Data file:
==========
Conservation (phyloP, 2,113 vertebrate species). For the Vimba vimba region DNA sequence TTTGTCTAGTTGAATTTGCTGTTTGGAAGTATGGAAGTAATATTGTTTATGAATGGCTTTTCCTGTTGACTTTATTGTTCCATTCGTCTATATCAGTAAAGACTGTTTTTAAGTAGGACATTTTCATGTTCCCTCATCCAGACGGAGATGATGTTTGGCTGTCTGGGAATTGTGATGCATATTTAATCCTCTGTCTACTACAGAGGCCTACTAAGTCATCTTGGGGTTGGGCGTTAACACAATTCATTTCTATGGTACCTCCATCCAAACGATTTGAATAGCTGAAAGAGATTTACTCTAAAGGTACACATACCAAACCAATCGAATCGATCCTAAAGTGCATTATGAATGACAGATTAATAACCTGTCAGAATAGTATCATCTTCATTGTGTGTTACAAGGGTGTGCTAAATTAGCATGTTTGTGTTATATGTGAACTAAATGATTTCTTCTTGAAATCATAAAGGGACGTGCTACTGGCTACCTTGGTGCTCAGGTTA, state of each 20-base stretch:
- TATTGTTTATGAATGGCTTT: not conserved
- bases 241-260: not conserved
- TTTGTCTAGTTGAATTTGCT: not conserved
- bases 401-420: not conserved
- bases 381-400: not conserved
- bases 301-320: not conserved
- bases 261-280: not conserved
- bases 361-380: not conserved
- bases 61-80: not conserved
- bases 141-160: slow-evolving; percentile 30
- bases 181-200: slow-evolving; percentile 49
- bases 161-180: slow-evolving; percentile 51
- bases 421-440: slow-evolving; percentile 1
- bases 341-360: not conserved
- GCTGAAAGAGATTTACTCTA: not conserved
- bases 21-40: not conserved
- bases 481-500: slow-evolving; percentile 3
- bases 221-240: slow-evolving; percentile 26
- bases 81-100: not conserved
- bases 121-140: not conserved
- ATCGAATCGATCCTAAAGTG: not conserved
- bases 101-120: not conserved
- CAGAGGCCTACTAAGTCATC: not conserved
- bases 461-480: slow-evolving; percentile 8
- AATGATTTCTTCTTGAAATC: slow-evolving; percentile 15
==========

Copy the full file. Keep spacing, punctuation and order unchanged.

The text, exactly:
Conservation (phyloP, 2,113 vertebrate species). For the Vimba vimba region DNA sequence TTTGTCTAGTTGAATTTGCTGTTTGGAAGTATGGAAGTAATATTGTTTATGAATGGCTTTTCCTGTTGACTTTATTGTTCCATTCGTCTATATCAGTAAAGACTGTTTTTAAGTAGGACATTTTCATGTTCCCTCATCCAGACGGAGATGATGTTTGGCTGTCTGGGAATTGTGATGCATATTTAATCCTCTGTCTACTACAGAGGCCTACTAAGTCATCTTGGGGTTGGGCGTTAACACAATTCATTTCTATGGTACCTCCATCCAAACGATTTGAATAGCTGAAAGAGATTTACTCTAAAGGTACACATACCAAACCAATCGAATCGATCCTAAAGTGCATTATGAATGACAGATTAATAACCTGTCAGAATAGTATCATCTTCATTGTGTGTTACAAGGGTGTGCTAAATTAGCATGTTTGTGTTATATGTGAACTAAATGATTTCTTCTTGAAATCATAAAGGGACGTGCTACTGGCTACCTTGGTGCTCAGGTTA, state of each 20-base stretch:
- TATTGTTTATGAATGGCTTT: not conserved
- bases 241-260: not conserved
- TTTGTCTAGTTGAATTTGCT: not conserved
- bases 401-420: not conserved
- bases 381-400: not conserved
- bases 301-320: not conserved
- bases 261-280: not conserved
- bases 361-380: not conserved
- bases 61-80: not conserved
- bases 141-160: slow-evolving; percentile 30
- bases 181-200: slow-evolving; percentile 49
- bases 161-180: slow-evolving; percentile 51
- bases 421-440: slow-evolving; percentile 1
- bases 341-360: not conserved
- GCTGAAAGAGATTTACTCTA: not conserved
- bases 21-40: not conserved
- bases 481-500: slow-evolving; percentile 3
- bases 221-240: slow-evolving; percentile 26
- bases 81-100: not conserved
- bases 121-140: not conserved
- ATCGAATCGATCCTAAAGTG: not conserved
- bases 101-120: not conserved
- CAGAGGCCTACTAAGTCATC: not conserved
- bases 461-480: slow-evolving; percentile 8
- AATGATTTCTTCTTGAAATC: slow-evolving; percentile 15